Caught On Tape, The Fix Is In
Aug 21: Philadelphia, PA -- Caught On Tape, The Fix Is In is a new online video about America's flawed voting process by freelance journalist Lynn Landes, producer of EcoTalk.org. In this 13-minute video Landes strongly urges all political candidates to not concede their races until they or their supporters have verified election results through the collection of voter affidavits or signed statements in some or all precincts. She calls these efforts, "Parallel Elections".
The video begins with a now-infamous clip of Congressman Peter King (NY-R) on the White House lawn just before the 2004 presidential election. "The election is over. We won." (Reporter's voice, "How do you know that?") "It's all over, but the counting. And we'll take care of the counting," King boasts.
Also featured are some fascinating clips of an examination of the Danaher voting system by Pennsylvania state officials in November of 2004. In one clip a company representative admits that, in their computer program, every candidate's name must have a party identifier next to it. Landes notes that this feature enables the company to skew election results across-the-board in favor of one party over the other before the machines ever leave the factory floor.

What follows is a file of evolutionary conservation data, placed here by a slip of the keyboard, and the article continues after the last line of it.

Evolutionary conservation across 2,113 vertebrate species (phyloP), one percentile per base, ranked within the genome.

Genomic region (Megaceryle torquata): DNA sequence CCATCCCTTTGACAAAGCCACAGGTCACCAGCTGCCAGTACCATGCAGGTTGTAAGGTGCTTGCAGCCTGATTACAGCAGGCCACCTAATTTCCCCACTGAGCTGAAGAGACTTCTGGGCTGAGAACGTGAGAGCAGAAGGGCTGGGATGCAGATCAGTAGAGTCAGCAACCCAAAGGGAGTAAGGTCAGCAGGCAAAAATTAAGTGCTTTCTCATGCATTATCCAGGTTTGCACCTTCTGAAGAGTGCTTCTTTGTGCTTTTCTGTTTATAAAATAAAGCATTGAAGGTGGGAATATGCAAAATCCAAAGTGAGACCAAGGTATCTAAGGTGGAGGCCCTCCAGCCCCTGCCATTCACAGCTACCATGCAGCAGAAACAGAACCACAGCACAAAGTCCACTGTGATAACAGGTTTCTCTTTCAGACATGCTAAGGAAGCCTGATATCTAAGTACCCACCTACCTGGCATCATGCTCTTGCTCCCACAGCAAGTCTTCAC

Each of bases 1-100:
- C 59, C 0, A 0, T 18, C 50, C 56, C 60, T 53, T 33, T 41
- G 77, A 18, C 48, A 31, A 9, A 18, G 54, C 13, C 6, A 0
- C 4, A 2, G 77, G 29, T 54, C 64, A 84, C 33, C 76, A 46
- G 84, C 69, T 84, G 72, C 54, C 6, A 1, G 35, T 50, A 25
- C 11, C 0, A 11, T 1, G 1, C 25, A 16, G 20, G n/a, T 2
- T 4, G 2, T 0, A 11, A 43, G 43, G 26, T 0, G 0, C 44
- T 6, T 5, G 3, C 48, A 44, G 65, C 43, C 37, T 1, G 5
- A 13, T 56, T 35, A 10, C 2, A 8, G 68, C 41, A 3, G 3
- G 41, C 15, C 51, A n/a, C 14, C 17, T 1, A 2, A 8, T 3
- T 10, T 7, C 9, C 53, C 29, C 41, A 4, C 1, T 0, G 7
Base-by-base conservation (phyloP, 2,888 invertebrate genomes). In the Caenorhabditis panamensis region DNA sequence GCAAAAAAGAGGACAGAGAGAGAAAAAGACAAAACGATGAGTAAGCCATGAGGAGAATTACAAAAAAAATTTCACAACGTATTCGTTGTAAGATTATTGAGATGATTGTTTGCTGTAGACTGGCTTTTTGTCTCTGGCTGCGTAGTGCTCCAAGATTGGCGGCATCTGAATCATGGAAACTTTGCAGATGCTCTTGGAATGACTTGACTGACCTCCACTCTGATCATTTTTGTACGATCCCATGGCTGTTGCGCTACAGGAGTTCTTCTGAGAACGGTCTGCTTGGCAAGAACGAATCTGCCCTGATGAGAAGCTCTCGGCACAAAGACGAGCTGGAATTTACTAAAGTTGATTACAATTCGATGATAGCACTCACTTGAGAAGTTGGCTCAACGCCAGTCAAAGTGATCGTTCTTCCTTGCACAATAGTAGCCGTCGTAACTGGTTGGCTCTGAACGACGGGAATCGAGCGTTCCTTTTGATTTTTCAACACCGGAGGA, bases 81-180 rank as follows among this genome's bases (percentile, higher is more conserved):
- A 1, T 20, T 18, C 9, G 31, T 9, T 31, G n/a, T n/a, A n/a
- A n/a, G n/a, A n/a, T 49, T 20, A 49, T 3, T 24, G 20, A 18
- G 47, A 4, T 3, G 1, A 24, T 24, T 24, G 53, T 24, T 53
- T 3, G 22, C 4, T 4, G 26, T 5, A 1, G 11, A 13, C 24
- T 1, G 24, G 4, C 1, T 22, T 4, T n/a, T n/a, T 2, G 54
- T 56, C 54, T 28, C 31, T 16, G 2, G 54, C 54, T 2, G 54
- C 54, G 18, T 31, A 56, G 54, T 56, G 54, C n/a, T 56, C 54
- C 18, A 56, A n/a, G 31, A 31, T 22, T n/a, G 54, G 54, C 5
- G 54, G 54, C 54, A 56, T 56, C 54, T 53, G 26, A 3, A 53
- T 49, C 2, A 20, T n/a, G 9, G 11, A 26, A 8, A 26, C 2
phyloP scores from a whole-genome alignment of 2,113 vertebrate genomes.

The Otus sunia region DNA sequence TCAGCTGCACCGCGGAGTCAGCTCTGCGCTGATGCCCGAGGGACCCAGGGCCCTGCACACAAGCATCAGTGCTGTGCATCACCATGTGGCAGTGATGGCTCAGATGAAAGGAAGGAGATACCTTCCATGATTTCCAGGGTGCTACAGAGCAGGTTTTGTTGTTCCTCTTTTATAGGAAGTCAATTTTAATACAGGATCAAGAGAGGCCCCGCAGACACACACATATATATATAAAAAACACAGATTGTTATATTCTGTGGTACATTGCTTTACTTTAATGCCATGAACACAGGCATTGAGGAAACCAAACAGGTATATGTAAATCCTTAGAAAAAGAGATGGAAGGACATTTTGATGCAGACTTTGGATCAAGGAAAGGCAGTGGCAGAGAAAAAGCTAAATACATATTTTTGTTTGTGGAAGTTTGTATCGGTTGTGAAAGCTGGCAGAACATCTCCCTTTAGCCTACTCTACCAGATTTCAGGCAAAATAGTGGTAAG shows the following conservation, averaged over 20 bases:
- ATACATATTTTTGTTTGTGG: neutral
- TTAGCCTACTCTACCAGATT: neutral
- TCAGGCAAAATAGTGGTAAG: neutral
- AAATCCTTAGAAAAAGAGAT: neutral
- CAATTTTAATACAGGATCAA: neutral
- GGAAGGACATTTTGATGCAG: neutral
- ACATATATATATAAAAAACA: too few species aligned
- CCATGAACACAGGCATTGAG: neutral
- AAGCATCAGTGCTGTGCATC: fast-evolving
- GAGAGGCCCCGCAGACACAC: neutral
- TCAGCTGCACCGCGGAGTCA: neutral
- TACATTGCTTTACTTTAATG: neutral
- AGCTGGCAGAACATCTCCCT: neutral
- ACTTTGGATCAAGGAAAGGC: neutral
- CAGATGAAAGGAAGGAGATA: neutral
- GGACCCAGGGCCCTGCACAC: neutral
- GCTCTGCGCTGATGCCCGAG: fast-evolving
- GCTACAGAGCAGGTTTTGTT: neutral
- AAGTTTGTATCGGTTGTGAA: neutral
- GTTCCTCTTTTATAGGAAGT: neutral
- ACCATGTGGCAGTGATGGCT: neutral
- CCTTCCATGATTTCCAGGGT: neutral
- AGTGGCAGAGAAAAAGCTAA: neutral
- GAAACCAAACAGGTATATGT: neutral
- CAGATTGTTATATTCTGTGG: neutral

Landes cautions viewers not to jump to conclusions, "Most voting machine companies have close ties to the Republican Party and most voting machine irregularities appear to favor Republicans, but I must emphasize, that is not always the case. Even in Republican and Democratic primaries, where the race is between members of the same party, voting machines are exhibiting suspicious irregularities. Meanwhile, the Democratic Party and the Green Party's measured response to the gravity of this situation makes one wonder."
The film warns viewers that election officials and voting machine companies can easily manipulate votes and not get caught. They accomplish this through the use of the secret ballot, voting machines, and absentee or early voting.
"It wasn't always this way," she notes.
In the first half of our nation's history, Landes points out, elections in America were open and observable. It was only after the Civil War, as the right to vote expanded to African Americans, that the voting process itself began to recede from public view and meaningful oversight. It started with absentee voting by the military in the 1870's, the use of secret ballots in the 1880's, and voting by machine in the 1890's. Today, approximately 30% of all voting is conducted early or by absentee, 95% of all votes are processed by machines, and 100% of all ballots are secret and anonymous. Landes proposes that these voting methods be rescinded and banned.
Lynn Landes is one of the nation's leading journalists on voting technology and democracy issues. She has also written on the subject of the environment and health. Readers can find her articles and research at EcoTalk.org. Formerly, Lynn was a news reporter for DUTV and commentator for the British Broadcasting Corporation (BBC). Contact info: firstname.lastname@example.org / (215) 629-3553